725. Deputy Hennessy.—Of course, if we preserve the existing privileges by the amendment referred to when Mr. Moran was giving evidence it will satisfy you?—We have no more to say once you assure us that the right of certain members or a certain class of the trade to close, say, on Monday or Wednesday or Saturday, would be upheld. That would preserve us our existing rights.

Deputy Hennessy.—Yes; that would preserve your existing rights.

Paragraph 4.

726. Deputy Johnson.—You speak of the exemption given to traders by Section 6 of the 1925 Act. Is it your desire that this exemption should no longer hold?—We think it never should have been included in the Act.

727. Can you say why?—I do not think there is any reason why this special class of trader should be picked out for preferential treatment.

728. Do you mean a special class within this particular trade or a section within a class?—Well if you take, say, a tailoring establishment you might find that the members of a family, the sons and daughters, may be able to run the shop and they employ only tailors and tailoresses, who are under the factory law, and such a family may be doing the biggest business in the city.

729. Do you know of any business establishments which are run by members of the family?—Yes.

730. Have you any knowledge of a number of persons who are engaged in the larger houses during the day and by virtue of this exemption are allowed to carry on their own personal business at night in their own shops?—Yes, there are a large number included in the list of supporters of this Bill circulated by Mr. Calvert’s Association. I find there are twenty-six people who have other means, who are engaged otherwise than in the shop.

731. That is to say 24 people?—Yes, 24 supporters of Mr. Calvert’s organisation.

732. Apart from membership of the Association, is there anything like a considerable number of persons who have opened shops and are running shops notwithstanding that they are engaged in business for wages?—In the larger houses there are a number of people who have shops of their own and yet who work in the larger houses during the day.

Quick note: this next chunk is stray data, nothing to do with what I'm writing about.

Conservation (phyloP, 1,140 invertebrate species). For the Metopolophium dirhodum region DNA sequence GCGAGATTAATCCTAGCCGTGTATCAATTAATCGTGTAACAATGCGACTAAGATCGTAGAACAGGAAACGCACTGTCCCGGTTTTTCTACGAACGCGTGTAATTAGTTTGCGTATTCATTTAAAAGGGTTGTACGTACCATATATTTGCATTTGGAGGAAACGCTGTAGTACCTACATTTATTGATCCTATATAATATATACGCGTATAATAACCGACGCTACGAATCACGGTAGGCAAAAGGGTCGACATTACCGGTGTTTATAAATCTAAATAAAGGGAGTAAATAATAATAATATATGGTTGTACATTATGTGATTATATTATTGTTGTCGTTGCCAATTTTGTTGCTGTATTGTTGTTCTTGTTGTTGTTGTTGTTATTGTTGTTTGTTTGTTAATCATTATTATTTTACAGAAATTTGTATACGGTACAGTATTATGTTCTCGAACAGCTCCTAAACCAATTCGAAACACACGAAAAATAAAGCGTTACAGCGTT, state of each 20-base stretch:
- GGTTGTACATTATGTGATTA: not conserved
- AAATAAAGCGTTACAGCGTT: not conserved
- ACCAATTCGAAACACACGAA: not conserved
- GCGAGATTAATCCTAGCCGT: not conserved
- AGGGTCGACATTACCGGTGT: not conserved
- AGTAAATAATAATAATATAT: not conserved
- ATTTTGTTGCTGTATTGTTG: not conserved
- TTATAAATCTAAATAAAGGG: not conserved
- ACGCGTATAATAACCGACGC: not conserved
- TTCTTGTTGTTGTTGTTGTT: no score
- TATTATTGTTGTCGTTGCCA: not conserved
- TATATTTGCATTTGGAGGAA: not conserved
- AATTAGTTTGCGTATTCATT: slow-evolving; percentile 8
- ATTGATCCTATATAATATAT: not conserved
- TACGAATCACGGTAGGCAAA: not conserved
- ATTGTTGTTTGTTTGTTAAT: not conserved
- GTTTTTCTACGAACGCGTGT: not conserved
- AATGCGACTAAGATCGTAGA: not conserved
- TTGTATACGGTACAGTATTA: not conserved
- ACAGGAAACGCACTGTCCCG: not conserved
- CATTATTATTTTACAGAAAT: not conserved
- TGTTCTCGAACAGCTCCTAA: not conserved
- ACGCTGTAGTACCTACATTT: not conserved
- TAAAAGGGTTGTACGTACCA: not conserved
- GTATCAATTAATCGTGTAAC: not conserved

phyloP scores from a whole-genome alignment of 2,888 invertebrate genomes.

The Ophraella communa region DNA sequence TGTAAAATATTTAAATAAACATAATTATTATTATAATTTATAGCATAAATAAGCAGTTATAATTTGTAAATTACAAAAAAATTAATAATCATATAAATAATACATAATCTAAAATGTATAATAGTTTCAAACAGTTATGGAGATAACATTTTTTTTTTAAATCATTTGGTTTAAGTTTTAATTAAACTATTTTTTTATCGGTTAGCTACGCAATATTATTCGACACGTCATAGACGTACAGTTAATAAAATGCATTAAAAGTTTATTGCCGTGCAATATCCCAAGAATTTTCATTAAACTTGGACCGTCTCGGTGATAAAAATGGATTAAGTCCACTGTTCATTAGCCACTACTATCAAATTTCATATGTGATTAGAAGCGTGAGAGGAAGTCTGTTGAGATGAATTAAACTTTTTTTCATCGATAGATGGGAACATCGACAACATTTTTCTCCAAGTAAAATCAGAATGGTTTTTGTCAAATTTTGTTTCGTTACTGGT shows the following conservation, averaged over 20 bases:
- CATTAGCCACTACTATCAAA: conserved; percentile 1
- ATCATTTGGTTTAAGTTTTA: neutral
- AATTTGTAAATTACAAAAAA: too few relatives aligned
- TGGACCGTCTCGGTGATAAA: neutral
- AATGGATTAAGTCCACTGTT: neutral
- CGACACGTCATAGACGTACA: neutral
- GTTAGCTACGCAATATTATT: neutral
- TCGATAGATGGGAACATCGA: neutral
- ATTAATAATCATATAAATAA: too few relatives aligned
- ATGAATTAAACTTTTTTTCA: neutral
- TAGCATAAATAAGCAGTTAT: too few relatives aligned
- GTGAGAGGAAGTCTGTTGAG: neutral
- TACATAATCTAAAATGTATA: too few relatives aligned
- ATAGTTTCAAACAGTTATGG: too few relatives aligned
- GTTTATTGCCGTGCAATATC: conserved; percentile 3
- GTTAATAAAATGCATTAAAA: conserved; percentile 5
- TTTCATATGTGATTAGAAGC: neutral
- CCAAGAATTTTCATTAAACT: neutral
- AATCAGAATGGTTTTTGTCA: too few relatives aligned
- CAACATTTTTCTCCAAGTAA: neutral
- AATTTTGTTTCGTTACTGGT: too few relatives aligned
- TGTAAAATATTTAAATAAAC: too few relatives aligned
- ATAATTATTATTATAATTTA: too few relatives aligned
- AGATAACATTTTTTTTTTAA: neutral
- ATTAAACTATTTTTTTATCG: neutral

733. Your Association does not stand for that?—No; on the contrary, we have endeavoured to prevent it. Meantime, of course, there are several people, like engineers’, who own shops. We know post-masters, and postmistresses, and various people of that kind who own shops, and I may add that these shops all remain open.

734. Do you know it is the custom in some places that single family establishments remain open even after 10 o’clock? —Yes, we have had cases of that kind. I have reported cases to the Corporation, in the last twelve months, of shops that remained open up to 11 o’clock and after 11 o’clock.

735. Do you know that there is a certain amount of Sunday trading in these shops?—Yes, I am well aware of it. There are some shops in Parnell Street, Capel Street and North King Street which bring in their assistants to work on a Sunday.

736. Would the fact that they remain open on Sundays indicate that there is a public desire for facilities to make purchases on Sundays?—Our experience is that their object in remaining open on Sundays is to satisfy the demand of the man who forgot to get a clean collar on Saturday night. We are told that the only trade in Sunday drapery sales is the selling of collars.

737. Can you say whether in your experience the statement made by Mr. Moran that the giving facilities for late shopping engendered the habit of late shopping, that if, on the other hand, there were restricted hours, and if a definite closing hour became general, the public would accustom itself, and accommodate itself, to that closing hour? Is that your experience, with regard to the early closing generally?

Chairman.—I think that arises on another paragraph.

Deputy Johnson.—Very well; the question of late shopping arises on paragraph 6, and later on another paragraph.

738. Deputy Cooper.—What proportion of the trade does the one-man business form?—You mean people who employ no working assistants? Amongst the list of traders circulated by the Small Traders’ Association there are 90 who employ no assistants.

739. That is 90 in 400?—If you refer to paragrpah 20 you will see that I show that there is no 400.

740. A considerabe proportion of this one-man business is backing this Bill?— Mr. Calvert said so yesterday.

741. In reply to Deputy Johnson you said you disapproved, very strongly, of persons employed in the larger drapery shops running shops of their own as well. Can you tell me why your Association disapproves of that?—We formed the opinion, rightly or wrongly, that the source of the present issue, and what has given rise to the present issue, is that a number of people availed themselves of the agreement of 1920 to open shops. Their wives, or their brothers or their sisters, worked these shops, and the owners themselves work up to 1 o’clock on Saturday in the larger shops, and, then, they come into their own shops and work the whole afternoon and evening.